Systemic Inequality Begets AI inequality – A Call to Action for Entrepreneurs
“Widely used algorithm for follow up care in hospitals is racially biased.” This was the headline for a Statnews article in October 2019. The underlying cause? Biased data. The lesson learned? Systemic inequality begets AI inequality. As of the end of 2020, there were 64 FDA-approved artificial intelligence (AI) healthcare applications according to Nature. The primary fields for AI applications were radiology, cardiology, and internal medicine. The problem lies not in the AI algorithms themselves but in the underlying bias of the training data. At its core, AI is simply data and math. You can have the most advanced mathematical algorithms powered by the most advanced tensor processing units (TPUs) known to science, but if the data is inherently biased, then the outcomes will also be biased.
AI in healthcare has had several waves of hype over the decades with various amounts of fanfare. This most recent resurgence has been propagated by the digitization of petabytes of healthcare data brought about in large part by the passing of the Affordable Care Act of 2010 and the ability to compute large amounts of data by processing units primarily driven by the gaming industry. This led large companies like IBM Watson, Amazon backed Haven and Google backed Verily to attempt to revolutionize the industry with the expertise in computational science and AI. This has been followed by scores of startups backed by private equity funding seeking to upend a traditionally slow moving industry. A prospectus by Accenture states that the market for AI has grown to an estimated 6 billion USD over the course of a few years and Gartner predicts that by 2021 over 75% of healthcare delivery organizations will have made investment into AI.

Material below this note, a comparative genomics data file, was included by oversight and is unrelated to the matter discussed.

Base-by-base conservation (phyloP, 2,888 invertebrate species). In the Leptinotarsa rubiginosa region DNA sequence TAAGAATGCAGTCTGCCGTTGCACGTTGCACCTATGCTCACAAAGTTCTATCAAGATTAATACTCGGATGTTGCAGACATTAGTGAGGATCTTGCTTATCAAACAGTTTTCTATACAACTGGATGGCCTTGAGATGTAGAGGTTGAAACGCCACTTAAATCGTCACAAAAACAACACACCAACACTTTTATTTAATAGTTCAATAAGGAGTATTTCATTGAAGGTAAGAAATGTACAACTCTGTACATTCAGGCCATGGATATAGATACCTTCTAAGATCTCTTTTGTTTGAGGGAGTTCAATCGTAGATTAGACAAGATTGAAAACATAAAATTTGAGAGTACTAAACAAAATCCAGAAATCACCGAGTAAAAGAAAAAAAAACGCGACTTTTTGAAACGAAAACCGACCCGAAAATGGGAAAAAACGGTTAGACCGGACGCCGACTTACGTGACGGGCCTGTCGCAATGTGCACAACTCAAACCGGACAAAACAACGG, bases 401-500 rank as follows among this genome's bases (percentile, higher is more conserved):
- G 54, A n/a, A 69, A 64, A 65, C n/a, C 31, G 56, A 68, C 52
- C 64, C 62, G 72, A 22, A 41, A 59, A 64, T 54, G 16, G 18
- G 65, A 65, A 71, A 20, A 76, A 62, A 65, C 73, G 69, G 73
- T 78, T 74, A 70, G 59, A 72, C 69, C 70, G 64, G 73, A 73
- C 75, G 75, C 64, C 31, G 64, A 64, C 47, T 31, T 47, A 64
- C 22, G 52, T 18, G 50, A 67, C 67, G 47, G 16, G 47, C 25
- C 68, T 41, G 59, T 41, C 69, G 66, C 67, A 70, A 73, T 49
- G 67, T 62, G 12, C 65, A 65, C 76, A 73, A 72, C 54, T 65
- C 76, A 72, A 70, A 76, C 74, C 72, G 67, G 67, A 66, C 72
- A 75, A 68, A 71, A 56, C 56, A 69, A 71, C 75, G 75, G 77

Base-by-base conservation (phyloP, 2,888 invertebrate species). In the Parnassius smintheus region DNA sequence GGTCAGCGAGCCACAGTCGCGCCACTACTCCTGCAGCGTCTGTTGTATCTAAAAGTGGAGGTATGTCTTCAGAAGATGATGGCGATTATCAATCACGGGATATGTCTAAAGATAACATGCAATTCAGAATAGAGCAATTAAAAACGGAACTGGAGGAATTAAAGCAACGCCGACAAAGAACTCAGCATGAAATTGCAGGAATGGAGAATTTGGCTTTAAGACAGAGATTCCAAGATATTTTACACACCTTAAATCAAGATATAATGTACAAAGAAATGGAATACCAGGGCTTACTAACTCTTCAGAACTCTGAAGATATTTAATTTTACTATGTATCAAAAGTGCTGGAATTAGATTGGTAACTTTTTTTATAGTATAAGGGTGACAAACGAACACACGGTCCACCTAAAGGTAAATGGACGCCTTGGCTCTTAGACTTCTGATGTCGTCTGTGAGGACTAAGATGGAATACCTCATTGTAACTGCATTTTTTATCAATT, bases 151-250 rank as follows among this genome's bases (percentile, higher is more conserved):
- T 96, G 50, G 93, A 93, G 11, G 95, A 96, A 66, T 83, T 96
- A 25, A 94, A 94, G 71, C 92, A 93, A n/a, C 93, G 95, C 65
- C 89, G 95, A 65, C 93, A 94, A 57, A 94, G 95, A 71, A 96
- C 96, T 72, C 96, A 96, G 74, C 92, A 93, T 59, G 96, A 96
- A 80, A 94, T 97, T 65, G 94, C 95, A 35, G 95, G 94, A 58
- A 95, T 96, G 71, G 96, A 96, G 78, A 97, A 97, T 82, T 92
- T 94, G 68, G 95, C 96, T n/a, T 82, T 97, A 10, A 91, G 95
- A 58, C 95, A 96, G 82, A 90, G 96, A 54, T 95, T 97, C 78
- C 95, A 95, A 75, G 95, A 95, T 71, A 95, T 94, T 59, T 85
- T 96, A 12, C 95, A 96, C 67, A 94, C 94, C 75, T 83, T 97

In the case of racial bias that we discussed at the opening of this article, the issue stemmed from the AI’s training data on biased insurance claims. Due to inherent systemic inequalities historically within America’s healthcare system, black patients and others from underserved communities have fewer insurance claims. The AI would incorrectly predict that they would require adequate coverage thereby propagating the established bias within the data. Already at-risk populations were placed at greater risk by the implementation of biased AI.
These issues will continue due in large part because of where the data is being aggregated and what data companies continue to utilize. It is known that the largest and most robust medical data sets have excluded our most vulnerable. Yet companies continue to rely heavily on these datasets such as the Framingham Heart Study, European SCORE, and Gruelich and Pyle (G&P) skeletal developmental aging which was created utilizing only North American Caucasian children from high socioeconomic status. Research has also found that the vast majority of AI applications in healthcare come from only a handful of top tier institutions, such as Massachusetts General Hospital and Stanford, which causes inherent data bias. These biased data sets are often why commercialization of touted AI applications tend to fail when tested outside of these centers, even when implemented by technology giants such as IBM and Google.
Obstacles like these are pain points for an industry that continues to grow exponentially. Solving pain points is how entrepreneurs revolutionize an industry and society. There are many avenues that entrepreneurs can follow to ameliorate the bias gap.
First, companies can create tools to identify bias.
Several market and industry-specific tools have been created such as Microsoft’s LinkedIn FairnessToolkit (LiFT) to help reduce bias in job searches, to more general applications like IBM’s AI Fairness 360 and Google’s What-If tool.